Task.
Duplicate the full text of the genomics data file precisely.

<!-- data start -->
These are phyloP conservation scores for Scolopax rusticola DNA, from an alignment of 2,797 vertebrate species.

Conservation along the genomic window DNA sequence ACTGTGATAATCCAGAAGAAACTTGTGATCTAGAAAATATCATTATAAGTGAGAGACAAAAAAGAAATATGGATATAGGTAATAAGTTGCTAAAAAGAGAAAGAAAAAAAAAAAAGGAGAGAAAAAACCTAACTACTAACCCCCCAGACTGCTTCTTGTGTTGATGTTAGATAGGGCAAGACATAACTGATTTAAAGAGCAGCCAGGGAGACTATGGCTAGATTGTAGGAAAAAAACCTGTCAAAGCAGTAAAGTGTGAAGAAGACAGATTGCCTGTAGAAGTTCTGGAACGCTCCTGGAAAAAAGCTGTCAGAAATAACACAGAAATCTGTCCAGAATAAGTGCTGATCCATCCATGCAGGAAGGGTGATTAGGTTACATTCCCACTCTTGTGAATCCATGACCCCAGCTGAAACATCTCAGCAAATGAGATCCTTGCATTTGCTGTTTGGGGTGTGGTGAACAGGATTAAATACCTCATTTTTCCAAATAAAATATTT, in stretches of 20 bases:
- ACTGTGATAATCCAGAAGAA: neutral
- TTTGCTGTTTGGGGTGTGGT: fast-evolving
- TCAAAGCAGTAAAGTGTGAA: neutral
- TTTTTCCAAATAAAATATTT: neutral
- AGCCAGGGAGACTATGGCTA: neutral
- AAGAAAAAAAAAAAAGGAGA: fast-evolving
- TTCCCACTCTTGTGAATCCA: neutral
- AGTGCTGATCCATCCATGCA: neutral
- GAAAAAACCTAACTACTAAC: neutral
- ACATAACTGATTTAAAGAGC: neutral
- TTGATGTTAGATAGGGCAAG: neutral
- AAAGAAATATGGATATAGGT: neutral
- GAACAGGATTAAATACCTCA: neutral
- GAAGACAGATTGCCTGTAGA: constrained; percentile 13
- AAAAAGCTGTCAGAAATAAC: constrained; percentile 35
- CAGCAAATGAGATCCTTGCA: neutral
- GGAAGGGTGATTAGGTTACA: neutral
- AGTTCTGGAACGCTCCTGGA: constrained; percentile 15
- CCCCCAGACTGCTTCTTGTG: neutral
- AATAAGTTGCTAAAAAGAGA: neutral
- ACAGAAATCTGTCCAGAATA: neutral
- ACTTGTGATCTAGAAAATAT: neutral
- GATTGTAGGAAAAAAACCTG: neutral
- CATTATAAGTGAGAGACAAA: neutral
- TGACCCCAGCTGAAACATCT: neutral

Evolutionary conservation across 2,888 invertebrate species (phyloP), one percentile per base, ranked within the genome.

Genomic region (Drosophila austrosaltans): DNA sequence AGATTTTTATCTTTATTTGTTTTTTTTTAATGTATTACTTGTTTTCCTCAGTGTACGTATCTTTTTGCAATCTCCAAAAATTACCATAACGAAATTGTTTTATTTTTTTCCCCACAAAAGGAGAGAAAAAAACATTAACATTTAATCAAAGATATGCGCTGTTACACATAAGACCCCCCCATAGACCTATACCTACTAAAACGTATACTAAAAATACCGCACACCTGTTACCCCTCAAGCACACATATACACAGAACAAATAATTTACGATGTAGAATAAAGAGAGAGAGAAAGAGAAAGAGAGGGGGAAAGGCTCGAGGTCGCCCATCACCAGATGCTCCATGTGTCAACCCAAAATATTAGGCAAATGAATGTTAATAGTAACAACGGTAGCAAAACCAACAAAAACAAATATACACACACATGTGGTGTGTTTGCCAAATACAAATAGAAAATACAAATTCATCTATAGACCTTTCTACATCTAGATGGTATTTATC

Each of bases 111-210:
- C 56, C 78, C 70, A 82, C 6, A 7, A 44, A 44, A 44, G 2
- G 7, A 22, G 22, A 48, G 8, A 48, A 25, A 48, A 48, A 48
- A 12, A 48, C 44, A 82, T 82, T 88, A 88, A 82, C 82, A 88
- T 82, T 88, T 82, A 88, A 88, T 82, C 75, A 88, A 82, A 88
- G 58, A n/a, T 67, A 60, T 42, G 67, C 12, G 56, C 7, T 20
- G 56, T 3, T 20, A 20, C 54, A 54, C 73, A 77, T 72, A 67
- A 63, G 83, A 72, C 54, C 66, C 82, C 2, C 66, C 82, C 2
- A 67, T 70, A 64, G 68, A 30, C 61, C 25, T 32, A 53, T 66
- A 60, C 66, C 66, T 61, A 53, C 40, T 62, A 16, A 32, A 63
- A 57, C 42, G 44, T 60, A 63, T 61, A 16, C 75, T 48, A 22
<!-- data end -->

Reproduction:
These are phyloP conservation scores for Scolopax rusticola DNA, from an alignment of 2,797 vertebrate species.

Conservation along the genomic window DNA sequence ACTGTGATAATCCAGAAGAAACTTGTGATCTAGAAAATATCATTATAAGTGAGAGACAAAAAAGAAATATGGATATAGGTAATAAGTTGCTAAAAAGAGAAAGAAAAAAAAAAAAGGAGAGAAAAAACCTAACTACTAACCCCCCAGACTGCTTCTTGTGTTGATGTTAGATAGGGCAAGACATAACTGATTTAAAGAGCAGCCAGGGAGACTATGGCTAGATTGTAGGAAAAAAACCTGTCAAAGCAGTAAAGTGTGAAGAAGACAGATTGCCTGTAGAAGTTCTGGAACGCTCCTGGAAAAAAGCTGTCAGAAATAACACAGAAATCTGTCCAGAATAAGTGCTGATCCATCCATGCAGGAAGGGTGATTAGGTTACATTCCCACTCTTGTGAATCCATGACCCCAGCTGAAACATCTCAGCAAATGAGATCCTTGCATTTGCTGTTTGGGGTGTGGTGAACAGGATTAAATACCTCATTTTTCCAAATAAAATATTT, in stretches of 20 bases:
- ACTGTGATAATCCAGAAGAA: neutral
- TTTGCTGTTTGGGGTGTGGT: fast-evolving
- TCAAAGCAGTAAAGTGTGAA: neutral
- TTTTTCCAAATAAAATATTT: neutral
- AGCCAGGGAGACTATGGCTA: neutral
- AAGAAAAAAAAAAAAGGAGA: fast-evolving
- TTCCCACTCTTGTGAATCCA: neutral
- AGTGCTGATCCATCCATGCA: neutral
- GAAAAAACCTAACTACTAAC: neutral
- ACATAACTGATTTAAAGAGC: neutral
- TTGATGTTAGATAGGGCAAG: neutral
- AAAGAAATATGGATATAGGT: neutral
- GAACAGGATTAAATACCTCA: neutral
- GAAGACAGATTGCCTGTAGA: constrained; percentile 13
- AAAAAGCTGTCAGAAATAAC: constrained; percentile 35
- CAGCAAATGAGATCCTTGCA: neutral
- GGAAGGGTGATTAGGTTACA: neutral
- AGTTCTGGAACGCTCCTGGA: constrained; percentile 15
- CCCCCAGACTGCTTCTTGTG: neutral
- AATAAGTTGCTAAAAAGAGA: neutral
- ACAGAAATCTGTCCAGAATA: neutral
- ACTTGTGATCTAGAAAATAT: neutral
- GATTGTAGGAAAAAAACCTG: neutral
- CATTATAAGTGAGAGACAAA: neutral
- TGACCCCAGCTGAAACATCT: neutral

Evolutionary conservation across 2,888 invertebrate species (phyloP), one percentile per base, ranked within the genome.

Genomic region (Drosophila austrosaltans): DNA sequence AGATTTTTATCTTTATTTGTTTTTTTTTAATGTATTACTTGTTTTCCTCAGTGTACGTATCTTTTTGCAATCTCCAAAAATTACCATAACGAAATTGTTTTATTTTTTTCCCCACAAAAGGAGAGAAAAAAACATTAACATTTAATCAAAGATATGCGCTGTTACACATAAGACCCCCCCATAGACCTATACCTACTAAAACGTATACTAAAAATACCGCACACCTGTTACCCCTCAAGCACACATATACACAGAACAAATAATTTACGATGTAGAATAAAGAGAGAGAGAAAGAGAAAGAGAGGGGGAAAGGCTCGAGGTCGCCCATCACCAGATGCTCCATGTGTCAACCCAAAATATTAGGCAAATGAATGTTAATAGTAACAACGGTAGCAAAACCAACAAAAACAAATATACACACACATGTGGTGTGTTTGCCAAATACAAATAGAAAATACAAATTCATCTATAGACCTTTCTACATCTAGATGGTATTTATC

Each of bases 111-210:
- C 56, C 78, C 70, A 82, C 6, A 7, A 44, A 44, A 44, G 2
- G 7, A 22, G 22, A 48, G 8, A 48, A 25, A 48, A 48, A 48
- A 12, A 48, C 44, A 82, T 82, T 88, A 88, A 82, C 82, A 88
- T 82, T 88, T 82, A 88, A 88, T 82, C 75, A 88, A 82, A 88
- G 58, A n/a, T 67, A 60, T 42, G 67, C 12, G 56, C 7, T 20
- G 56, T 3, T 20, A 20, C 54, A 54, C 73, A 77, T 72, A 67
- A 63, G 83, A 72, C 54, C 66, C 82, C 2, C 66, C 82, C 2
- A 67, T 70, A 64, G 68, A 30, C 61, C 25, T 32, A 53, T 66
- A 60, C 66, C 66, T 61, A 53, C 40, T 62, A 16, A 32, A 63
- A 57, C 42, G 44, T 60, A 63, T 61, A 16, C 75, T 48, A 22